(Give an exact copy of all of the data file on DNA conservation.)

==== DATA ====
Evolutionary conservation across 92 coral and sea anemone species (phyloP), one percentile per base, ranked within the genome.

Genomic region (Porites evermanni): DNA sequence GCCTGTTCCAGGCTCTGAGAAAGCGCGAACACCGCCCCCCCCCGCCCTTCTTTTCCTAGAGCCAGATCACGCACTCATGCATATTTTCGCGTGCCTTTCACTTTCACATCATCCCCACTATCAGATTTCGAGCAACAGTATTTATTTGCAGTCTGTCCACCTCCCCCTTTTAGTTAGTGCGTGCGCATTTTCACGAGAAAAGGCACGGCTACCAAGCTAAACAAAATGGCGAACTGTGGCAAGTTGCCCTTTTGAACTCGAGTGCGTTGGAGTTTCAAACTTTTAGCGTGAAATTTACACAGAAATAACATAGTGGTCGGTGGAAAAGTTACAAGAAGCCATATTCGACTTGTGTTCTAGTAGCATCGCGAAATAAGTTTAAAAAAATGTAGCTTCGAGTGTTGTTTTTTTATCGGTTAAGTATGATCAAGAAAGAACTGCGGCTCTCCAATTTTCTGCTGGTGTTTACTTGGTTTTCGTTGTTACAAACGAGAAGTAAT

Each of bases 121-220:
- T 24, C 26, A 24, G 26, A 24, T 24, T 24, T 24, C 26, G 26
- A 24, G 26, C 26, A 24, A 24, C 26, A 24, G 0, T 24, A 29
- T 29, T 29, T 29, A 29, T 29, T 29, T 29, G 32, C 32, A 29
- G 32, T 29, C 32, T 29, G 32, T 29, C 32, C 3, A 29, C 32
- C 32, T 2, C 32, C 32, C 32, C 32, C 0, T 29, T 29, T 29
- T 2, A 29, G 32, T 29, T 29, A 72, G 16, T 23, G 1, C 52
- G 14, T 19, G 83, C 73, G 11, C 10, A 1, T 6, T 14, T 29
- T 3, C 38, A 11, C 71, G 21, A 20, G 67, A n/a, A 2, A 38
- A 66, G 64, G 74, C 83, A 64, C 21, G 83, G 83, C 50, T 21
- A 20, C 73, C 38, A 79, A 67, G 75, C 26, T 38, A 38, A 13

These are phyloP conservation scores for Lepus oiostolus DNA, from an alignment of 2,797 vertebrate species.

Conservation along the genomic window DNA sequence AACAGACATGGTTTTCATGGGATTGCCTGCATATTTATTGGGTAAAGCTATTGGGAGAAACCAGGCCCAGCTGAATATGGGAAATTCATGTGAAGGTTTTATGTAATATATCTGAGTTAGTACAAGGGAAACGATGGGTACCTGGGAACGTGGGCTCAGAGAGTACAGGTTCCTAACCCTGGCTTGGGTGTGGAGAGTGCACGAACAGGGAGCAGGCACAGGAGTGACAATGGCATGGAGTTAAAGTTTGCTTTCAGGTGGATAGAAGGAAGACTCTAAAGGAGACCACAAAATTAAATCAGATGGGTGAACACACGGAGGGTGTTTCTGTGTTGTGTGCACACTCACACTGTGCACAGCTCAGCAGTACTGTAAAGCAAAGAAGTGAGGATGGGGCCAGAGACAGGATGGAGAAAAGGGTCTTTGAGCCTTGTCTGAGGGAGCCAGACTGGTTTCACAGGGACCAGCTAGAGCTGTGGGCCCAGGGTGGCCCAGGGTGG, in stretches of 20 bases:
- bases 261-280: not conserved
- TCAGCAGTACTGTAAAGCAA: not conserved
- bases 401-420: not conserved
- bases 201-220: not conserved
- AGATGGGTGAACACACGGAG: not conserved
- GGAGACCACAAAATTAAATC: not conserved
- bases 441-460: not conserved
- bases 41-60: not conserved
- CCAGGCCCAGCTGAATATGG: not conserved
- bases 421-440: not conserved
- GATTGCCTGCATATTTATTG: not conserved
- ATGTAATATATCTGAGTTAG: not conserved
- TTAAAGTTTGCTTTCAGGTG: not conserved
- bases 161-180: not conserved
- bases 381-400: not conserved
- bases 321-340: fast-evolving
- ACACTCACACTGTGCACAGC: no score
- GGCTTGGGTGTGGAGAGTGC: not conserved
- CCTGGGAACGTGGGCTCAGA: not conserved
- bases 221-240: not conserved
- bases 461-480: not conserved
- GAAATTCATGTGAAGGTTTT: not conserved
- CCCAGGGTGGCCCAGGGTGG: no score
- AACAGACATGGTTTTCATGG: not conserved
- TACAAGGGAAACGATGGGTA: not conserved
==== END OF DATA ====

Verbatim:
Evolutionary conservation across 92 coral and sea anemone species (phyloP), one percentile per base, ranked within the genome.

Genomic region (Porites evermanni): DNA sequence GCCTGTTCCAGGCTCTGAGAAAGCGCGAACACCGCCCCCCCCCGCCCTTCTTTTCCTAGAGCCAGATCACGCACTCATGCATATTTTCGCGTGCCTTTCACTTTCACATCATCCCCACTATCAGATTTCGAGCAACAGTATTTATTTGCAGTCTGTCCACCTCCCCCTTTTAGTTAGTGCGTGCGCATTTTCACGAGAAAAGGCACGGCTACCAAGCTAAACAAAATGGCGAACTGTGGCAAGTTGCCCTTTTGAACTCGAGTGCGTTGGAGTTTCAAACTTTTAGCGTGAAATTTACACAGAAATAACATAGTGGTCGGTGGAAAAGTTACAAGAAGCCATATTCGACTTGTGTTCTAGTAGCATCGCGAAATAAGTTTAAAAAAATGTAGCTTCGAGTGTTGTTTTTTTATCGGTTAAGTATGATCAAGAAAGAACTGCGGCTCTCCAATTTTCTGCTGGTGTTTACTTGGTTTTCGTTGTTACAAACGAGAAGTAAT

Each of bases 121-220:
- T 24, C 26, A 24, G 26, A 24, T 24, T 24, T 24, C 26, G 26
- A 24, G 26, C 26, A 24, A 24, C 26, A 24, G 0, T 24, A 29
- T 29, T 29, T 29, A 29, T 29, T 29, T 29, G 32, C 32, A 29
- G 32, T 29, C 32, T 29, G 32, T 29, C 32, C 3, A 29, C 32
- C 32, T 2, C 32, C 32, C 32, C 32, C 0, T 29, T 29, T 29
- T 2, A 29, G 32, T 29, T 29, A 72, G 16, T 23, G 1, C 52
- G 14, T 19, G 83, C 73, G 11, C 10, A 1, T 6, T 14, T 29
- T 3, C 38, A 11, C 71, G 21, A 20, G 67, A n/a, A 2, A 38
- A 66, G 64, G 74, C 83, A 64, C 21, G 83, G 83, C 50, T 21
- A 20, C 73, C 38, A 79, A 67, G 75, C 26, T 38, A 38, A 13

These are phyloP conservation scores for Lepus oiostolus DNA, from an alignment of 2,797 vertebrate species.

Conservation along the genomic window DNA sequence AACAGACATGGTTTTCATGGGATTGCCTGCATATTTATTGGGTAAAGCTATTGGGAGAAACCAGGCCCAGCTGAATATGGGAAATTCATGTGAAGGTTTTATGTAATATATCTGAGTTAGTACAAGGGAAACGATGGGTACCTGGGAACGTGGGCTCAGAGAGTACAGGTTCCTAACCCTGGCTTGGGTGTGGAGAGTGCACGAACAGGGAGCAGGCACAGGAGTGACAATGGCATGGAGTTAAAGTTTGCTTTCAGGTGGATAGAAGGAAGACTCTAAAGGAGACCACAAAATTAAATCAGATGGGTGAACACACGGAGGGTGTTTCTGTGTTGTGTGCACACTCACACTGTGCACAGCTCAGCAGTACTGTAAAGCAAAGAAGTGAGGATGGGGCCAGAGACAGGATGGAGAAAAGGGTCTTTGAGCCTTGTCTGAGGGAGCCAGACTGGTTTCACAGGGACCAGCTAGAGCTGTGGGCCCAGGGTGGCCCAGGGTGG, in stretches of 20 bases:
- bases 261-280: not conserved
- TCAGCAGTACTGTAAAGCAA: not conserved
- bases 401-420: not conserved
- bases 201-220: not conserved
- AGATGGGTGAACACACGGAG: not conserved
- GGAGACCACAAAATTAAATC: not conserved
- bases 441-460: not conserved
- bases 41-60: not conserved
- CCAGGCCCAGCTGAATATGG: not conserved
- bases 421-440: not conserved
- GATTGCCTGCATATTTATTG: not conserved
- ATGTAATATATCTGAGTTAG: not conserved
- TTAAAGTTTGCTTTCAGGTG: not conserved
- bases 161-180: not conserved
- bases 381-400: not conserved
- bases 321-340: fast-evolving
- ACACTCACACTGTGCACAGC: no score
- GGCTTGGGTGTGGAGAGTGC: not conserved
- CCTGGGAACGTGGGCTCAGA: not conserved
- bases 221-240: not conserved
- bases 461-480: not conserved
- GAAATTCATGTGAAGGTTTT: not conserved
- CCCAGGGTGGCCCAGGGTGG: no score
- AACAGACATGGTTTTCATGG: not conserved
- TACAAGGGAAACGATGGGTA: not conserved